violence, but she's fighting to make sure she never does. >> i was thinking that just as mothers control things, keep things under control in their homes, i figure we can do it in our communities as well. this summer what we thought we'd do is we'd take moms and we go and kind of set up shop on blocks, on the worst blocks, on the blocks that have the most challenges that are the most violent. >> i'm putting on the moms on patrol shirt so everybody knows i'm here. >> after a shooting death in the inglewood neighborhood earlier this year, she created mothers against senseless killings or - m.a.s.k., which is a group of volunteers patrolling the streets. they want to stop the gun violence even if for a few hours. >> who knew it would work. it did work. i don't want to have all those sandwiches gone. >> the women and now the men from m.a.s.k. commit to crows
for four hours every afternoon. neighbors and strangers from out of state start to drop off donations of cash and supplies in support. she says that the grassroots effort created a safe place in an otherwise embattled neighborhood. >> what we have done is created an outdoor community center, like an open area community center. any given day you can catch kids playing cards or throwing a football or jumping rope or just hanging out sitting around and just talking about each other's mamas. >> doing yoga? >> doing yoga. we do yoga as well. you mes with my shokra. we exercise together and do a lot together. >> we can hug it out. >> no one wants it shoot anyone or get shot when they're doing yoga. >> help me up. >> i mean, like, it's just --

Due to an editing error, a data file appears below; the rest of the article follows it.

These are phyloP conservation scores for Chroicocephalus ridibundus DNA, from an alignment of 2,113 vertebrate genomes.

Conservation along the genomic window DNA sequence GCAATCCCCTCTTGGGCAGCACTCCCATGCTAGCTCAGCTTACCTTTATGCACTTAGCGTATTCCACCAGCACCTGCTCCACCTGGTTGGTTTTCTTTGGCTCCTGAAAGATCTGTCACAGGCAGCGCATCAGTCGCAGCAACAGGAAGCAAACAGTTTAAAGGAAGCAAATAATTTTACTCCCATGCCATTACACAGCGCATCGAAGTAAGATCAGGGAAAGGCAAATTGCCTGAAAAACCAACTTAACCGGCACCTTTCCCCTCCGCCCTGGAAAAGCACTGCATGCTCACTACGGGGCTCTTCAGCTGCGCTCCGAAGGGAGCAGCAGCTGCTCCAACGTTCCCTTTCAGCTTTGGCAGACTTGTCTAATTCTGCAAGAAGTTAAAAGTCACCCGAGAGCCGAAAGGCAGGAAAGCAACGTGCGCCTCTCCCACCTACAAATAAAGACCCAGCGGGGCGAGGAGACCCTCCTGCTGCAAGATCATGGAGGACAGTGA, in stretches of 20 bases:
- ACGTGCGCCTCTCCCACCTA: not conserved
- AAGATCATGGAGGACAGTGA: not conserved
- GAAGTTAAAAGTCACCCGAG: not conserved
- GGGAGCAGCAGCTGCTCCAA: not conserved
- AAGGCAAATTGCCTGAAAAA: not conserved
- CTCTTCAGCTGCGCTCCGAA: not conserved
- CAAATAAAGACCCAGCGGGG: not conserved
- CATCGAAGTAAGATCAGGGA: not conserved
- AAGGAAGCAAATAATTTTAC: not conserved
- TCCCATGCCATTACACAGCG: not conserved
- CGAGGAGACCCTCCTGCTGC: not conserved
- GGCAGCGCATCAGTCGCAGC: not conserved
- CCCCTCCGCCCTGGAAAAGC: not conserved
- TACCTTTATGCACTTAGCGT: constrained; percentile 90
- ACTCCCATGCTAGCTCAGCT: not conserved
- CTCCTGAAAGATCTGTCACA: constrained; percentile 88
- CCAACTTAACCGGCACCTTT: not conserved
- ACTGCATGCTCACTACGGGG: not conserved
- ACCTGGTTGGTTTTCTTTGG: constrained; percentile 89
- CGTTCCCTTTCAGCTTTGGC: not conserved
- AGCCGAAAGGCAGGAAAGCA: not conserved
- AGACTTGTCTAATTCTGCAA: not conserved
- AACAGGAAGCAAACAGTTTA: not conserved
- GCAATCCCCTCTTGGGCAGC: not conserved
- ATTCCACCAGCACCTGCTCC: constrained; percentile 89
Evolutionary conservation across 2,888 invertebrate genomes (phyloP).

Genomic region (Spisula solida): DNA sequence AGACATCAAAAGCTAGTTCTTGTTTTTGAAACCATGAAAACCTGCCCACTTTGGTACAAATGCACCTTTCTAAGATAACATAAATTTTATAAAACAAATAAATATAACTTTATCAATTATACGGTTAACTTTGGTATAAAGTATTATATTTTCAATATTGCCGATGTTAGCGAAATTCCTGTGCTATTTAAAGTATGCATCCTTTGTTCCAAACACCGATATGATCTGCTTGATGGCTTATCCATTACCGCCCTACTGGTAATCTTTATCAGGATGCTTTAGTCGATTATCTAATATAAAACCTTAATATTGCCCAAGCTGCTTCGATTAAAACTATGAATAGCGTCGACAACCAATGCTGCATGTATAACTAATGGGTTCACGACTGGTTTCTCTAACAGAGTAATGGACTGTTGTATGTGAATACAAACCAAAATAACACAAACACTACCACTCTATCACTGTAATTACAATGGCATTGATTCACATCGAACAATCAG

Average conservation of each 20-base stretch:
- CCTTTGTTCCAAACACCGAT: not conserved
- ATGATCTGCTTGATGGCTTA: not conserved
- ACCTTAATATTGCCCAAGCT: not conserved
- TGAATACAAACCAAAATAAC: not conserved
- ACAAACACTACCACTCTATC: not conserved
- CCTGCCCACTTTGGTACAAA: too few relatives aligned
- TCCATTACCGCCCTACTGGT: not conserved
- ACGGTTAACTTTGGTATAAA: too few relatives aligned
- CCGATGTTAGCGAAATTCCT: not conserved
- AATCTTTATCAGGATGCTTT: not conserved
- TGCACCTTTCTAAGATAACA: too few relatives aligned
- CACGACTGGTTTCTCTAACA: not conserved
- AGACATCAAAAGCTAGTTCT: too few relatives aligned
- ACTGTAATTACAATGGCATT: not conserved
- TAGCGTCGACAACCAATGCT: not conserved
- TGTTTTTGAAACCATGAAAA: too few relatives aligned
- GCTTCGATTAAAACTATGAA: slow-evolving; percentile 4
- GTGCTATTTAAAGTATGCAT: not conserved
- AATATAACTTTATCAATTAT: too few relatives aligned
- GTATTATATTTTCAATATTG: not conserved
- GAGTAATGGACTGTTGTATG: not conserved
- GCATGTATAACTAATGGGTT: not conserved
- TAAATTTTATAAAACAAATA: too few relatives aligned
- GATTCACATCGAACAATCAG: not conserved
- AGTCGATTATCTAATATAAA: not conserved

that's not okay. you can't shoot somebody when they're doing yoga or eating dinner. or cooking, or you know -- you can't do that. it takes them out of that frame of mind. i mean, no one's angry. no one's hostile. one's scared or feeling any of those things, and those are the things that most of the time lead to violence. >> she was born and raised in the very neighborhood she watches over. she says her job doesn't end when she leaves the block. >> when i leave the block at night, i'm still making phone calls, and i'm asking hey, where are you? what are you doing? go in the house. it's too late to be out. i love seeing them every day and knowing we got to do this again today, and we made it through the night. we're making it through the this summer. i can't imagine what it would be like if i wouldn't have ever went into that neighborhood. >> most of the time when the media comes here, it's because of headlines. >> 500 people shot and killed.